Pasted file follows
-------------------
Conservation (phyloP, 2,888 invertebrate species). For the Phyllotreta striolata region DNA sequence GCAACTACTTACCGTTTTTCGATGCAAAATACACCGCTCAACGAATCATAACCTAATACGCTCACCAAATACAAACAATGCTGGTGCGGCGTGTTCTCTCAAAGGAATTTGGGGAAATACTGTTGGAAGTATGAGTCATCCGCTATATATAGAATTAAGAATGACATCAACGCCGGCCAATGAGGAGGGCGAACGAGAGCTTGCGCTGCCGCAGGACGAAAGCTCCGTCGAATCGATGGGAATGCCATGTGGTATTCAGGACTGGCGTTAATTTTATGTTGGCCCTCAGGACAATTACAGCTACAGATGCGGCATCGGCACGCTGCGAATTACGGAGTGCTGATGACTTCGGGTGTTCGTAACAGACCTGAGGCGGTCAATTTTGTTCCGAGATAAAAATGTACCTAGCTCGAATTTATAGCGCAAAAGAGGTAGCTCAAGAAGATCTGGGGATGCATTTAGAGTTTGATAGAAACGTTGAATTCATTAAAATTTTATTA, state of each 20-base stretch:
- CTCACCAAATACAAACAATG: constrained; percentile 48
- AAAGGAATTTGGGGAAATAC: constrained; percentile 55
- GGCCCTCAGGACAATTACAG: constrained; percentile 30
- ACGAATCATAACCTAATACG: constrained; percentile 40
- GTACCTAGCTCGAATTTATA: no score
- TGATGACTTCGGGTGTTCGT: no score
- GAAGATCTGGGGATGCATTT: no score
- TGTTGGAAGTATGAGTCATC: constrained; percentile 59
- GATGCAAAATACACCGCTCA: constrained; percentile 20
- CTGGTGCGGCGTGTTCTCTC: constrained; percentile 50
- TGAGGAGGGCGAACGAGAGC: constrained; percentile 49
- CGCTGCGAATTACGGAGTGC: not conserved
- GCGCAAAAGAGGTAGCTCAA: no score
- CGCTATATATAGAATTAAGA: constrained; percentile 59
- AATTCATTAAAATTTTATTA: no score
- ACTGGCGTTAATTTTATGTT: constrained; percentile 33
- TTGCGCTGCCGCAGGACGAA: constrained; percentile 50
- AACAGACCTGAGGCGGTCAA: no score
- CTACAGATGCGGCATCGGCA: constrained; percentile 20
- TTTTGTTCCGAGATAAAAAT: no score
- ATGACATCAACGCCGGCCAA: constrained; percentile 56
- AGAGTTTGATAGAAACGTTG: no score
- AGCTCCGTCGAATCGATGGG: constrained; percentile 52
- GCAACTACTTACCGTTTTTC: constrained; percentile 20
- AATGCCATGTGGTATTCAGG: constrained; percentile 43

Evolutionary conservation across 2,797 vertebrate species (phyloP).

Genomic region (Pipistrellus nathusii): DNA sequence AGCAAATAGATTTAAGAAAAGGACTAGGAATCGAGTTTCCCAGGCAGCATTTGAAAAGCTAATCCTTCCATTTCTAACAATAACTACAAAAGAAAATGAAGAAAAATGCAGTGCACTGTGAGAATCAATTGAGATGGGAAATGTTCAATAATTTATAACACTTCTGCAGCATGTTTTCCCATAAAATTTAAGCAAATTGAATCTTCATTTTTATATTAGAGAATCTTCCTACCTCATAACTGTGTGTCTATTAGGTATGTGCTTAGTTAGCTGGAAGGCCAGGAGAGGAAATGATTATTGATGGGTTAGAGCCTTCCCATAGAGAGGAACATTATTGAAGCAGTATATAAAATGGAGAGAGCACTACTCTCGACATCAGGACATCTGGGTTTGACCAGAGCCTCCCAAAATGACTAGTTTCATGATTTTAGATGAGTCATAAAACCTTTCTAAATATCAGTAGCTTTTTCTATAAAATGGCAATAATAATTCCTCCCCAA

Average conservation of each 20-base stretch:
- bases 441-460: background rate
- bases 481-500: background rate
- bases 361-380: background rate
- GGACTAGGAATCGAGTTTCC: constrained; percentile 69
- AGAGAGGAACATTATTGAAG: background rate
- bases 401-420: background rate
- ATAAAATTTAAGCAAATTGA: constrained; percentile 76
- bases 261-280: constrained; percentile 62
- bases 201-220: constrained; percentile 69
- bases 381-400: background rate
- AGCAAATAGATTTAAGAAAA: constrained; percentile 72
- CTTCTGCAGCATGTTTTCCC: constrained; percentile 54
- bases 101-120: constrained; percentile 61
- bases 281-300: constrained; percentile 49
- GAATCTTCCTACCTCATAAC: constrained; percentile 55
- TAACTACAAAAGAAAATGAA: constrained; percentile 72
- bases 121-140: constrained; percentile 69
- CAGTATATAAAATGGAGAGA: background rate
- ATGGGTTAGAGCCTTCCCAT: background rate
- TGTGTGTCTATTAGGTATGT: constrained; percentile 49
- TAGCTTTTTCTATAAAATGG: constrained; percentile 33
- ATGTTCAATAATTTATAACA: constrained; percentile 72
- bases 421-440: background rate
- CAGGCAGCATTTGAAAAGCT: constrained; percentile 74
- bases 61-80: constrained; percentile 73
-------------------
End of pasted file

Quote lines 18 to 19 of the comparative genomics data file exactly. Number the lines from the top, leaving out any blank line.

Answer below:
- TTGCGCTGCCGCAGGACGAA: constrained; percentile 50
- AACAGACCTGAGGCGGTCAA: no score